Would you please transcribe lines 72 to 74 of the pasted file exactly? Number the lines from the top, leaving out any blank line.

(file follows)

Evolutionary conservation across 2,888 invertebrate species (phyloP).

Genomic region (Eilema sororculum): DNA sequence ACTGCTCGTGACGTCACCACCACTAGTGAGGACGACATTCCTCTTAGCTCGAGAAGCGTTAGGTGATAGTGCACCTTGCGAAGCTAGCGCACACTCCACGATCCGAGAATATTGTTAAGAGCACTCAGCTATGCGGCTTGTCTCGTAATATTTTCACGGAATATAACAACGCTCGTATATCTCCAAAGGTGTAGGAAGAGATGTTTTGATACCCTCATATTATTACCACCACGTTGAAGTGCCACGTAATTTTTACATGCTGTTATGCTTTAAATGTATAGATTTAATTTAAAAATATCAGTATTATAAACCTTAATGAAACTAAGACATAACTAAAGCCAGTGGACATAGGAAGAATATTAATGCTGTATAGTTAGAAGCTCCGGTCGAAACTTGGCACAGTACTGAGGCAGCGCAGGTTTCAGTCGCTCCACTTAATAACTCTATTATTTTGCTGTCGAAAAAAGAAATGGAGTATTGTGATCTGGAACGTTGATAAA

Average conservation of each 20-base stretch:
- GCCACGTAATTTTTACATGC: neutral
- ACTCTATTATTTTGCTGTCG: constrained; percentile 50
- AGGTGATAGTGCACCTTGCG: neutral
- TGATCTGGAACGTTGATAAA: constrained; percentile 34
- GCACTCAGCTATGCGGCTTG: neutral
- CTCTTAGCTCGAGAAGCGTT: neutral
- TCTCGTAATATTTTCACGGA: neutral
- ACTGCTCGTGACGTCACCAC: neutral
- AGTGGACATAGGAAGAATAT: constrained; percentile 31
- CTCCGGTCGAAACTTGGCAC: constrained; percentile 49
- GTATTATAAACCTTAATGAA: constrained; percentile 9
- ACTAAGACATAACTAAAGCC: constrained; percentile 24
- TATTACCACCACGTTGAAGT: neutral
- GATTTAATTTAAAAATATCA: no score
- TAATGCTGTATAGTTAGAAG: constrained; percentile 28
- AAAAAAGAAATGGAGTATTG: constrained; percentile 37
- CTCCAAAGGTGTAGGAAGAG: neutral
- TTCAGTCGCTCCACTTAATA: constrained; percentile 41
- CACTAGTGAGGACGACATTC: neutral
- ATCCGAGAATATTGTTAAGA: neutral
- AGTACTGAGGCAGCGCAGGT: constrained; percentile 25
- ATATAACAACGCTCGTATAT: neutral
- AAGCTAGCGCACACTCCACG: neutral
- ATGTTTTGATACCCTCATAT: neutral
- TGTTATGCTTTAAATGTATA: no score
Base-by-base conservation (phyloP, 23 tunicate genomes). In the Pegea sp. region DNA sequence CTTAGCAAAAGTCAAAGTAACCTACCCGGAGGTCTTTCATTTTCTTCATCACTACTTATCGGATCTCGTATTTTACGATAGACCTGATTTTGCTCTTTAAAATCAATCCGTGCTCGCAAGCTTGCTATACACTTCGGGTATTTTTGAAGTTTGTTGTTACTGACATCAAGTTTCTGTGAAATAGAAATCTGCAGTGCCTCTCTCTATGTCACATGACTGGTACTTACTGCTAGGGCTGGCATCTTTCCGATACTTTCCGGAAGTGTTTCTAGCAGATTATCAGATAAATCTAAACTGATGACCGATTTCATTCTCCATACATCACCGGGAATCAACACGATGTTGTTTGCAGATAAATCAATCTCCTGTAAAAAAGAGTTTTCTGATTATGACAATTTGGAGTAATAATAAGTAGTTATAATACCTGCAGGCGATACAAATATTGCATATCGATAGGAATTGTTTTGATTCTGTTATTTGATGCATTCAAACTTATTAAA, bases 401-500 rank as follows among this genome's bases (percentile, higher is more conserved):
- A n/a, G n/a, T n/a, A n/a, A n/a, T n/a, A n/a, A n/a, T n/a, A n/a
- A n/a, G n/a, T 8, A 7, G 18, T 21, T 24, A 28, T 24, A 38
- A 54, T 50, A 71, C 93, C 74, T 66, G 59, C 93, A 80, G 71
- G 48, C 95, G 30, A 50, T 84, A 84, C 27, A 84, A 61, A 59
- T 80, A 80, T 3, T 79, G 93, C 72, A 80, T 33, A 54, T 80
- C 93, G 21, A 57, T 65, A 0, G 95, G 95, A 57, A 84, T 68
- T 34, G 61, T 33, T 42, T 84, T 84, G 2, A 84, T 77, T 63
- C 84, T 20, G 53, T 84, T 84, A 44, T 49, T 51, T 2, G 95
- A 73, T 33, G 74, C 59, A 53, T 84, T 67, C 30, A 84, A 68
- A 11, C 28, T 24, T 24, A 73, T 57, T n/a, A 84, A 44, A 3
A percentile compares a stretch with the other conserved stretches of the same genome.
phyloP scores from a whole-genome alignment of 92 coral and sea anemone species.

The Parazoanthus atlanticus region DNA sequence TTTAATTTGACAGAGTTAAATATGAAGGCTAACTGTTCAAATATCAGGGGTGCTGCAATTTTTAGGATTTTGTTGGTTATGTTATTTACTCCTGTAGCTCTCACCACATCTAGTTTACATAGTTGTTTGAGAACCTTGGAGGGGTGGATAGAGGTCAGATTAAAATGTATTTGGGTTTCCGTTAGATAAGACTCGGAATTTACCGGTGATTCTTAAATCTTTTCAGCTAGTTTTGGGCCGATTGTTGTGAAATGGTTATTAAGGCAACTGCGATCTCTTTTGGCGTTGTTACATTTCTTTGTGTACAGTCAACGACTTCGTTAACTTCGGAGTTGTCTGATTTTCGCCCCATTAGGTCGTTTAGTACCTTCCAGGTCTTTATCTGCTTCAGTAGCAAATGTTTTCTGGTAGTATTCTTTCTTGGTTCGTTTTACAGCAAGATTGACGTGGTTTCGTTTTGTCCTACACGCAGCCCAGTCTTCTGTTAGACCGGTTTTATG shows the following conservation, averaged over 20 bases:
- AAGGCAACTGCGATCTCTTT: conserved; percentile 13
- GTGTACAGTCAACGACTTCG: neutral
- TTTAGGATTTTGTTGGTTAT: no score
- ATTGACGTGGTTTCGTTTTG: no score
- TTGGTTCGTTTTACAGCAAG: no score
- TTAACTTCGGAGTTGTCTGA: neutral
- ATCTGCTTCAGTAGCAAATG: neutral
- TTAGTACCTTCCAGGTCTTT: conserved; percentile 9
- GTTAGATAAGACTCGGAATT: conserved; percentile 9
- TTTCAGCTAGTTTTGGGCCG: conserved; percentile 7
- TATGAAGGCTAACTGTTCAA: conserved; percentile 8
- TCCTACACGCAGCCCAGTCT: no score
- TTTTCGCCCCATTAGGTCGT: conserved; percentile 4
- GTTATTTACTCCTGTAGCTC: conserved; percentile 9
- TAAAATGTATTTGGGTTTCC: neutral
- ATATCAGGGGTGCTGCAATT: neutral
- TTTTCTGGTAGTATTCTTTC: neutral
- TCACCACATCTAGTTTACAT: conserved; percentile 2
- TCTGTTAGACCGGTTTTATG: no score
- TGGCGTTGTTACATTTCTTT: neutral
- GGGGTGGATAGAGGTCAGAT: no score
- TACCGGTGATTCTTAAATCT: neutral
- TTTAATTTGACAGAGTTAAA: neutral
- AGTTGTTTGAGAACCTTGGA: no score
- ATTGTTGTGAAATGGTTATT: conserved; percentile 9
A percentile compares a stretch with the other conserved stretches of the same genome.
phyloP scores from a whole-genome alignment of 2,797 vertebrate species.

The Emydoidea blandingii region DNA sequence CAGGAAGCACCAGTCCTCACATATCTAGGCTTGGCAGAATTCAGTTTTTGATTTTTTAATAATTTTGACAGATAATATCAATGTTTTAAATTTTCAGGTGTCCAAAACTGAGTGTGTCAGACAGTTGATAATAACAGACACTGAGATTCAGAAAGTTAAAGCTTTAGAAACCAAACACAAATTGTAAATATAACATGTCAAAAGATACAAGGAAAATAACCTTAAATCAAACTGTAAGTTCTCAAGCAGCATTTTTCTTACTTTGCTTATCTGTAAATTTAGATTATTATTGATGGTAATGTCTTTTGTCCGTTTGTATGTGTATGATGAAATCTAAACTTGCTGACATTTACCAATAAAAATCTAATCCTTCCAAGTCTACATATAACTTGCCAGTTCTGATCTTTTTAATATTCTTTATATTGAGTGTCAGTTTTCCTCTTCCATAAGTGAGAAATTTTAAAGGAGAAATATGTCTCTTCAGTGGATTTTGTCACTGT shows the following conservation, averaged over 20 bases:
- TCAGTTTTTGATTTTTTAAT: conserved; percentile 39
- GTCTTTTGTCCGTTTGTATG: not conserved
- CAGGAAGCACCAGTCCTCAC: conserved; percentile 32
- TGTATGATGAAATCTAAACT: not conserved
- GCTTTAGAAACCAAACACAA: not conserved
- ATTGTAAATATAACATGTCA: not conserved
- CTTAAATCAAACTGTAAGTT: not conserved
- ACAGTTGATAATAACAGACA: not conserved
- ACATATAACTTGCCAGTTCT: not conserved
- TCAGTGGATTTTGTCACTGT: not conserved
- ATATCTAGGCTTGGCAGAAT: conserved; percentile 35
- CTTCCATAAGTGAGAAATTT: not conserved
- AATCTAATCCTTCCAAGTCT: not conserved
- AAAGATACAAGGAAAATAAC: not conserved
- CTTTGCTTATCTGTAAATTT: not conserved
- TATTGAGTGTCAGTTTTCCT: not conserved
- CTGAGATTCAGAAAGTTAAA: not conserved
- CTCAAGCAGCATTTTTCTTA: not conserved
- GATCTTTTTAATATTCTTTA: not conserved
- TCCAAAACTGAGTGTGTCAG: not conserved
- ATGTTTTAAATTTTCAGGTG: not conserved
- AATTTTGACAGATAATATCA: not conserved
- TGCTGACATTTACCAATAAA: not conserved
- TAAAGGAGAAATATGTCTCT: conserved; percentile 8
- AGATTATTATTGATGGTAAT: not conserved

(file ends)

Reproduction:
- GTCTTTTGTCCGTTTGTATG: not conserved
- CAGGAAGCACCAGTCCTCAC: conserved; percentile 32
- TGTATGATGAAATCTAAACT: not conserved